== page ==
Though on second thought, the fact that "Belgium" is the most offensive word in the galaxy (off Earth) may mean that there are more people annoyed at your country than we think. Perhaps Mr. Di Rupo should be more cautious. At the very least, he should keep a towel handy.
It's only since the Civil War that the federal government has started to play more of a role than state government in the every day lives of people.
More recent than that. Until the New Deal the federal government was actually smaller than most state governments, and definitely had less impact on most peoples' daily lives.
Like the Mercury and Vostok guys, then?
"No, not spaceman. Specimin." - von Braun, in "The Right Stuff", speaking of the Mercury astronauts.
There was a time that a citizen could walk right up to the White House.
That lasted until WWII.
Until the 1980s, anyone could enter the Pentagon and wander around the corridors. (George C. Marshall, Army Chief of Staff, decided during WWII that there was no way a building with as many people as the Pentagon could keep spies out, and requiring badges would give a false sense of security.) In the 1960s, anyone could enter most Federal buildings in Washington, including the Capitol and all the House/Senate office buildings, without passing any security checkpoints.
As far as the updates, most applications seem to update when a new iOS comes out. I have not seen an inordinate number of updates. As the Apps have to not only deal with a new OS but also new screen sizes, Apps that are not written to run on many screen sizes will obviously have to be updated.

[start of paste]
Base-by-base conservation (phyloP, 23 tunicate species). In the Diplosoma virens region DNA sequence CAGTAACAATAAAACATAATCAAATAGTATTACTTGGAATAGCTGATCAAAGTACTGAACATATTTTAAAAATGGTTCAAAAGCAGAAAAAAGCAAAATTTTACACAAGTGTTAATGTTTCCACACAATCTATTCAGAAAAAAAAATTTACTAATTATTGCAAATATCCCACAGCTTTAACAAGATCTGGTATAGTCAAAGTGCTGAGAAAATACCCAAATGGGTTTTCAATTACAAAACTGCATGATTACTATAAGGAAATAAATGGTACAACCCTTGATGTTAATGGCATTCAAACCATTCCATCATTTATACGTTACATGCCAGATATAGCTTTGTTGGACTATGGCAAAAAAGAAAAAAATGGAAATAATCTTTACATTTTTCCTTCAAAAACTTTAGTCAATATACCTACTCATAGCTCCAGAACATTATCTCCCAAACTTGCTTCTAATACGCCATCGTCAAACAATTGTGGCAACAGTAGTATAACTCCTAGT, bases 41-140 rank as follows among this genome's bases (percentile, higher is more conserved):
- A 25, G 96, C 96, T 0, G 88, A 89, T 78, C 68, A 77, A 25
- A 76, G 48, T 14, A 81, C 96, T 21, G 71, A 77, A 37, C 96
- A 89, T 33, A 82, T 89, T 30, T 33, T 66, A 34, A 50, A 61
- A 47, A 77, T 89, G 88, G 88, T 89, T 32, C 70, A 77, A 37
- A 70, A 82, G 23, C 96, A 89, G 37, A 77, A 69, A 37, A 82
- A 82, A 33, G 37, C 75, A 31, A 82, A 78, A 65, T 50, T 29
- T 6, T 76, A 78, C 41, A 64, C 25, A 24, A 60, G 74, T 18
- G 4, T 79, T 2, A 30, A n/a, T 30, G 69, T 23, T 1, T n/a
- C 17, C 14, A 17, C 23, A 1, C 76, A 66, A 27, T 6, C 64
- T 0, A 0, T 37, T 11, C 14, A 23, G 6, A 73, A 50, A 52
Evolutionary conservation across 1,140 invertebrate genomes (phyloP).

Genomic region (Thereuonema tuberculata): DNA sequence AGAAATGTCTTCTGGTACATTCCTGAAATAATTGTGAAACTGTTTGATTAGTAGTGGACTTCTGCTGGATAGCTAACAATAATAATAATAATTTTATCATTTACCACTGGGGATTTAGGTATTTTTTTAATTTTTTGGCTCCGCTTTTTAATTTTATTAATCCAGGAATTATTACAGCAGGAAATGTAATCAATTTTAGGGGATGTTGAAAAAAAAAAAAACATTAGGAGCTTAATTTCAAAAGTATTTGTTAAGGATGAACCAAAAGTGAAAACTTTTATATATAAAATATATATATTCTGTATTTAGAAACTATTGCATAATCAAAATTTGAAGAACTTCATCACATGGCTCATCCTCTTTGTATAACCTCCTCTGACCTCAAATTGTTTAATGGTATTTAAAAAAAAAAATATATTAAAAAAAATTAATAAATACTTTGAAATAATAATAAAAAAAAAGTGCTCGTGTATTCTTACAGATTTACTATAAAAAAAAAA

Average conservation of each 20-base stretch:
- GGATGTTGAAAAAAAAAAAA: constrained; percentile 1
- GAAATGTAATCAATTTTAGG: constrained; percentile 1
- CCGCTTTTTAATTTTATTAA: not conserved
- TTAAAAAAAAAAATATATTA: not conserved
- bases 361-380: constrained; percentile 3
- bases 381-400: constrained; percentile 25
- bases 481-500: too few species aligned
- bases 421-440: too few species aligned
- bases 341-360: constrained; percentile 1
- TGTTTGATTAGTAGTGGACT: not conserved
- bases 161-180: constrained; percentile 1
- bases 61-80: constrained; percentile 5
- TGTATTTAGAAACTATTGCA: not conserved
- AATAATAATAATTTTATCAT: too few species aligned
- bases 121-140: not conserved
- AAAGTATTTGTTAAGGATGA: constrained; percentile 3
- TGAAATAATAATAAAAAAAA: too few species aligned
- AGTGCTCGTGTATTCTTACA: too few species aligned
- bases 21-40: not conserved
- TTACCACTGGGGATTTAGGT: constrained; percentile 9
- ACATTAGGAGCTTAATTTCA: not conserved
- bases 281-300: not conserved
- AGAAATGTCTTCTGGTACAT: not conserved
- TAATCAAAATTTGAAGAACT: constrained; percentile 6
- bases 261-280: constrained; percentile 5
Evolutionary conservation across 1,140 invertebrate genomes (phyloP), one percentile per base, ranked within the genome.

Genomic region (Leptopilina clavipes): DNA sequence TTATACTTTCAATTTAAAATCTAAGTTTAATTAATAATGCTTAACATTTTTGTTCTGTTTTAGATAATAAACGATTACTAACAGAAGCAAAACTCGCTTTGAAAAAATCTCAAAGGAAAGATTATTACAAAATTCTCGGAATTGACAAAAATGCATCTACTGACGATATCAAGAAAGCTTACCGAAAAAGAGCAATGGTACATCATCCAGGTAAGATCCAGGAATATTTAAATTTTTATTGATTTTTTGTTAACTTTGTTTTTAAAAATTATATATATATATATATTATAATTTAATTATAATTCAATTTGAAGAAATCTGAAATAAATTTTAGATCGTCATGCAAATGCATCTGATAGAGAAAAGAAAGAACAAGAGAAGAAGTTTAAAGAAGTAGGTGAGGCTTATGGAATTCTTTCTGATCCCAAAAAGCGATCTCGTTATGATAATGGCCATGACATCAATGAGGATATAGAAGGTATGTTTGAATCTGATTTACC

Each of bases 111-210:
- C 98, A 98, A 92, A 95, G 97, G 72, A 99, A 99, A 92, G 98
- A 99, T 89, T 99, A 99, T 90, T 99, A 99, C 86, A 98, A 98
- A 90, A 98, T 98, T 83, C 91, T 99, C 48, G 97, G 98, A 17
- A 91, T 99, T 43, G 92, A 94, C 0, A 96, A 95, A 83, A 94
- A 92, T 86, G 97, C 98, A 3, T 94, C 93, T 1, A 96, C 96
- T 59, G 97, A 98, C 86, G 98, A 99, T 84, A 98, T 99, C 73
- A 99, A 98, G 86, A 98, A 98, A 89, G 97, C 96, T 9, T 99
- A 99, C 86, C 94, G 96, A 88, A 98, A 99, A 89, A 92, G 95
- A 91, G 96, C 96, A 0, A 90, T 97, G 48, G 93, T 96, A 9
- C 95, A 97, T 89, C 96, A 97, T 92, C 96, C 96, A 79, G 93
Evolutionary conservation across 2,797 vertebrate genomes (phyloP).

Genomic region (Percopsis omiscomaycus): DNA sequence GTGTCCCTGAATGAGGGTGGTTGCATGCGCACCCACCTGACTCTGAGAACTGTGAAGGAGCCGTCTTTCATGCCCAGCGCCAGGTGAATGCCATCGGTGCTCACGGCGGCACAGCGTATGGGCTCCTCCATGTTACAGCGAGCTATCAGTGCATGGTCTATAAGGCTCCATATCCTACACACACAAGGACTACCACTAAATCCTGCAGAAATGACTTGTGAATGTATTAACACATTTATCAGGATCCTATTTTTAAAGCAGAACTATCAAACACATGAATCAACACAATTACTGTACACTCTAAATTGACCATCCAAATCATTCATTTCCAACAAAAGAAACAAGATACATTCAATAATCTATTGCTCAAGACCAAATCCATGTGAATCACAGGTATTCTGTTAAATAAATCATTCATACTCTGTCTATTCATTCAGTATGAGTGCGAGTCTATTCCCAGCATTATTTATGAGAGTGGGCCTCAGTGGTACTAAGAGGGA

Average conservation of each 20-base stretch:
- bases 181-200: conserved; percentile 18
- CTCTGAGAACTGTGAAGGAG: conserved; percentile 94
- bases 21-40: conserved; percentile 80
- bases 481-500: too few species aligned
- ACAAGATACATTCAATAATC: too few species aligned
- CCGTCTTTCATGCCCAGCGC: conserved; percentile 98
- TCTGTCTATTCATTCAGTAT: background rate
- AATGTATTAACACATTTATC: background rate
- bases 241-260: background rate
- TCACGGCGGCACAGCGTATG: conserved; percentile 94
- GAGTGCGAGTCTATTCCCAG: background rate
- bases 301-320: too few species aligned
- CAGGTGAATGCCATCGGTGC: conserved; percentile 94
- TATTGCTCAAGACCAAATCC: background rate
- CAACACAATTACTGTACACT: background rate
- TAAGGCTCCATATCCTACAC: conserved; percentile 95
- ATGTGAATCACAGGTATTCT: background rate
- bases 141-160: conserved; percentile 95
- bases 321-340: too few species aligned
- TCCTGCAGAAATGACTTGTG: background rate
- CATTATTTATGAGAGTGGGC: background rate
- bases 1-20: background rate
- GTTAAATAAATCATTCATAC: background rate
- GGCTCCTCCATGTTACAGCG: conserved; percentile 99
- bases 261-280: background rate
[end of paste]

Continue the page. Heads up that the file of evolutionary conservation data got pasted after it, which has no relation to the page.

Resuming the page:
My problem is that Apple is reintroducing the cloud disk service, a la iDisk, but it is not going to available on mac until the next MacOS, which is not going to be available for at least a month. Those who upgrade when they upgrade their phone will lose access to data on the Mac. There does seem to be some feature bloat at the expense of efficiency.
3D printing is one of those things that will be pretty much essential for successful manned missions farther away than the moon.
Once 3D printing develops from it's current "stone knives and bearskins" stage of development and reaches the 21st century, sure. But even once the far off day arrives where we can print in a wide variety of materials (I.E. those suited to the task of the parts being replaced) and assuming it reaches the stage where the printed parts don't require substantial hand finishing for precision... it's highly unlikely to be able to print electrical and electronic components, particularly the IC's that will represent a very large component of the failed parts.
Being unable to fix broken things will be fatal if the nearest spare parts are nine months away, and a 3D printer or two can, conceivably, replace a great many individual spare parts....